Tag: Art Dolls

Snowman with Playful Kittens

Just finished this cute snowman piece which I’m donating to a cat rescue group I work with called Andy’s Friends. They’ll be using it as a raffle item for an upcoming fundraiser.

Snowman with Playful Kittens

Snowman with Playful Kittens

How did I make this? I took three different sizes of Styrofoam balls and glued them together and to a cardboard spool that once had holiday ribbon. I applied strips of tissue paper with white glue to strengthen the piece and to provide a surface for my paint to stick to. I covered this with a layer of gesso. I used Liquitex White Opaque Flakes texture gel, which has a look like snowflakes, to the entire piece. I made the hat from paper, buttons from scrapbooking brads, and the sign from a scrapbooking wood embellishment. I bought the kittens on eBay and glued them on. I found the bottle brush trees at Michael’s and got them on sale after Christmas.

My Sorrowful Sister Doll Published in Art Doll Quarterly

I entered the “Mothers and Daughters” reader challenge held by Art Doll Quarterly and was happily surprised that my doll was chosen for publication. Shocked, really, because my doll isn’t exactly sweet or sentimental.

Below is the cover of the magazine: (love that pixie!)

Art Doll Quarterly Spring 2015

Art Doll Quarterly Spring 2015

Here is the doll:

Sorrowful Sister Art Doll by Karen Furst of Trilby Works

Sorrowful Sister Art Doll

Santos Cage Dolls

The first time I saw Santos Cage Dolls, I was not impressed! I thought they just looked freaky and odd with the blank-faced expressions and the empty, legless caged bases. Why not just create a complete doll? I just didn’t get it. But the more I saw of them, the more they grew on me. After a while, I thought I might try to make one of my own.

Santos Cage Doll

Santos Cage Doll

First I decided to find out a little more about them. I learned that Santos Cage Dolls are part of the Spanish tradition of Santo (Saint) art, carvings in ivory or wood of various and plentiful Catholic saints, angels, or the Virgin Mary. Rural villages without churches used the statues as replacement altars and in Catholic religious processions. Smaller statues were most likely made for private devotion. These icons were crucial to the Catholic church’s quest to Christianize not only the peoples of Europe, but especially the indigenous peoples of the newly colonized Americas.

The Santos artist is called a santero. He worked in the European tradition of polychrome (painted wooden) sculpture using locally available wood. In the Americas, that would be pine, cedar, mahogany and other soft woods. Crowns could be made from gold-plated aluminum tin, hammered brass, or gold, the last generally reserved for wealthy clients such as churches.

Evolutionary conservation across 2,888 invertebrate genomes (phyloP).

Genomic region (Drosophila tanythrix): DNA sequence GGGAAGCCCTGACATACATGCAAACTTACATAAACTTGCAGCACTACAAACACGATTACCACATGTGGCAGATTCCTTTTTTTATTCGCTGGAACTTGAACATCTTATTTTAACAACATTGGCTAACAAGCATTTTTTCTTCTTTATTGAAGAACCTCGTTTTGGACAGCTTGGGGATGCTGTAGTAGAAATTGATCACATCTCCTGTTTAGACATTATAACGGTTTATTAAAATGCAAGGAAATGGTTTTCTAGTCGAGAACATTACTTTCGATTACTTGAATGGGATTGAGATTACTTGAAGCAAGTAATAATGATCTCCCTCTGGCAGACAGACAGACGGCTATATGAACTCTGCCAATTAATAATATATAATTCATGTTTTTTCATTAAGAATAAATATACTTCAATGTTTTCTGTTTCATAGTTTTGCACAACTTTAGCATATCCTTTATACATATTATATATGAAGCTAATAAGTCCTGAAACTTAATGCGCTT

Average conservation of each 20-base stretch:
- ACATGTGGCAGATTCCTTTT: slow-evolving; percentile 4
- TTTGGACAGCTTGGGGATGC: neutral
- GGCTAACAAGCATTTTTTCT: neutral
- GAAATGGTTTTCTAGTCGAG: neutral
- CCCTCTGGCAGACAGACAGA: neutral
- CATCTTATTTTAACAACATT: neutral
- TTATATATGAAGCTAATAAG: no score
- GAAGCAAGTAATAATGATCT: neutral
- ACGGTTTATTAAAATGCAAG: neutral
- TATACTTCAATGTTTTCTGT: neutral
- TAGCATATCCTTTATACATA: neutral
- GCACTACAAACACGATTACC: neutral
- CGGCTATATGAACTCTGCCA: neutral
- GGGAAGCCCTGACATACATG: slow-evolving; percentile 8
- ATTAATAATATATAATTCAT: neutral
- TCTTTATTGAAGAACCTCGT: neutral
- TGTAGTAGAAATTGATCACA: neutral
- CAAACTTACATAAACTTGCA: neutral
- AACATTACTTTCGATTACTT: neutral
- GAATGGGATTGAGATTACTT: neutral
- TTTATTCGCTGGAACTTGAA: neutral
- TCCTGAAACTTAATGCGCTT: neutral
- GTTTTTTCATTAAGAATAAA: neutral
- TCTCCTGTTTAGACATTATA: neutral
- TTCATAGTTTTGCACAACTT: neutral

Art historians typically divide the Santo art into two types: the mannequin Bastidor style and the fully carved detallado style.

CAGE STYLE FULLY CARVED STYLE
also called Bastidor style, bastidor meaning “frame” or “framework”
called detallado which means “detailed”
often have removable arms, and movable limbs, sometimes caged into a frame to build shape fully painted, fully carved
often elaborately dressed needs no vestment dresses or robes

Some statues are dressed in ornate religious garb, often topped with golden crowns. Angels often have carved wings. The cage style statues wear expressions that are beatific and serene. The cage could also be used as a sort of prayer shrine with objects placed inside the cage.

The dolls have become popular collector items although originals are scarce and pricy. (See santosconnection.com for details about vintage and antique Santos doll prices). Hispanic-American artists are still making Santos art today. Contemporary copies made of resin or fiberglass are geared toward mass production while wooden versions can be found in upscale retail outlets like Pottery Barn and online through various shopping sites including Amazon.com.

My Santos Cage Doll

After learning so much, I decided to make one! It took several months to make it and I’ll chronicle my efforts in another blog post but for now, here is my finished doll:

Steampunk Santos Doll

Steampunk Santos Doll

See my Pinterest page here for more Santos dolls.

SOURCES:
A Closer Look at Santos

Santo Art (Wikipedia)

SantosCageDoll.com

SantosConnection.com, an online gallery of rare and collectible Spanish Colonial and Vintage santos.

What Is A Santos Cage Doll?

The First Sorrowful Sisters

I’ve just completed my first art dolls and I’m unveiling them here first! They are made from paperclay with styrofoam balls and wooden dowels as an armature. They have yarn hair and coffee filter skirts. The large empty hole in her middle of the first one is her barren womb. The second one is missing a breast. Yes, they are expressions of my own grieving for various issues. I call them my Sorrowful Sisters.

The First Sorrowful Sister

The First Sorrowful Sister

A Sorrowful Sister

A Sorrowful Sister

Sorrowful Sister

Sorrowful Sister

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